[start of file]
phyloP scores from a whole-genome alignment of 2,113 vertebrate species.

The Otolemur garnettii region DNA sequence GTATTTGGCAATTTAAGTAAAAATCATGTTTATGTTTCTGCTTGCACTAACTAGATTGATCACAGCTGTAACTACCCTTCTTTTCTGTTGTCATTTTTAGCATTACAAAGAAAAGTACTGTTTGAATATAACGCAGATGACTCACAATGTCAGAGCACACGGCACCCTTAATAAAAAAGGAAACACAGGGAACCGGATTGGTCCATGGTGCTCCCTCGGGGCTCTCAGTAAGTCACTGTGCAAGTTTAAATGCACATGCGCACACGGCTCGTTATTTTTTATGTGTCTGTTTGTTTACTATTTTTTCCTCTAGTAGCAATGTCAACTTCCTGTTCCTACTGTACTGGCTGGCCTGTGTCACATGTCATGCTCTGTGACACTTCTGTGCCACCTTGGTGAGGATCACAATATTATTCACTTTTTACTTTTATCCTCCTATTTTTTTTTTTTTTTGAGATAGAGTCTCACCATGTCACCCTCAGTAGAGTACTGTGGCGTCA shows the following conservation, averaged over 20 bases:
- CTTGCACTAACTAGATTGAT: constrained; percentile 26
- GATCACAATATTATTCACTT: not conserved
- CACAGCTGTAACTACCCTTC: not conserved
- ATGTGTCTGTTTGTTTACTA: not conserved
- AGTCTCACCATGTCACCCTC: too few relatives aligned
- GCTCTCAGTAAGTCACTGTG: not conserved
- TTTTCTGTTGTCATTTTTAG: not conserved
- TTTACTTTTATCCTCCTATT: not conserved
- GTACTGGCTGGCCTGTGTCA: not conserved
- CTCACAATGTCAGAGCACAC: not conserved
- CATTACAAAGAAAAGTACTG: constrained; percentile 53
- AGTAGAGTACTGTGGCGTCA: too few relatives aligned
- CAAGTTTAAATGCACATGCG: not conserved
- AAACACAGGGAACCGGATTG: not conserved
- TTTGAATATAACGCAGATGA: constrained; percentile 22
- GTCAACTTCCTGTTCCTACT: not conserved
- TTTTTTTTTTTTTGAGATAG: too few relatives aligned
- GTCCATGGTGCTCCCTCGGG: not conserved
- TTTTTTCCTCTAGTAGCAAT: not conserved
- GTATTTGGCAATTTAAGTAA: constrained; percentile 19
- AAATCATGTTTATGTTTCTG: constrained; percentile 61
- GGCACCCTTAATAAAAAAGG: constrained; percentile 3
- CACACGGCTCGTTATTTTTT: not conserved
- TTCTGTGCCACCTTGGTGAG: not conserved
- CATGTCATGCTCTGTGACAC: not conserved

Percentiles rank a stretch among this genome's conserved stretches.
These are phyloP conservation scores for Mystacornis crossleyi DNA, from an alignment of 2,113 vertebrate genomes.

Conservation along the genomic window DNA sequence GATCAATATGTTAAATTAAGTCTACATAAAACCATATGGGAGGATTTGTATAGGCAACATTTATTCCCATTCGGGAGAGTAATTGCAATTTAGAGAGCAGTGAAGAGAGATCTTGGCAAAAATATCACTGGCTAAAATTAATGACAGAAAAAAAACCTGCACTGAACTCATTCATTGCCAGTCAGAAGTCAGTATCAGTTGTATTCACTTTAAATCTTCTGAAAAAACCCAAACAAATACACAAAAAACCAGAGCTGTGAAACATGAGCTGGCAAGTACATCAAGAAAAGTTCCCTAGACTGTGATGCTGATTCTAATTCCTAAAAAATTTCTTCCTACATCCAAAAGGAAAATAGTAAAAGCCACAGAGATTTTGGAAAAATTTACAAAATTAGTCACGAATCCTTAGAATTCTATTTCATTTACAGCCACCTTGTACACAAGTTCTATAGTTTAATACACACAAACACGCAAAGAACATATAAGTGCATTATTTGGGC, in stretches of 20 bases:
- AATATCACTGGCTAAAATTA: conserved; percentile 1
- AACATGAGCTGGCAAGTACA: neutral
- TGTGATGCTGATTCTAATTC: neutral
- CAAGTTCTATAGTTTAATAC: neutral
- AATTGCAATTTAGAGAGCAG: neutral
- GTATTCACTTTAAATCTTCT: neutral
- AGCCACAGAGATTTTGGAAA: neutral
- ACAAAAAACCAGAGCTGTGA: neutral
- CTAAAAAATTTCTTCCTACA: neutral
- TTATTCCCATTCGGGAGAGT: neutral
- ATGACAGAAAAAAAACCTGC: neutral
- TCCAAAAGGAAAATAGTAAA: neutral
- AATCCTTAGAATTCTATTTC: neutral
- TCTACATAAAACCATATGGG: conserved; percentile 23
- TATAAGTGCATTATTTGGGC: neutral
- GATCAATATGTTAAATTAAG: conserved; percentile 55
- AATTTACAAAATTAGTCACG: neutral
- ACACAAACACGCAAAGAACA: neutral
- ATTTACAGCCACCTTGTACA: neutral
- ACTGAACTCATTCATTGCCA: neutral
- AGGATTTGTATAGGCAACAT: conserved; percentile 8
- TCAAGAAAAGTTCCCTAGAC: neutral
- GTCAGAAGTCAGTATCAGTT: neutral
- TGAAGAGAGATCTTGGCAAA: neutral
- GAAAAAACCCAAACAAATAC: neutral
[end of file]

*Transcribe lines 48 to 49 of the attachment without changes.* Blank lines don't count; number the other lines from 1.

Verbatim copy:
- ACACAAACACGCAAAGAACA: neutral
- ATTTACAGCCACCTTGTACA: neutral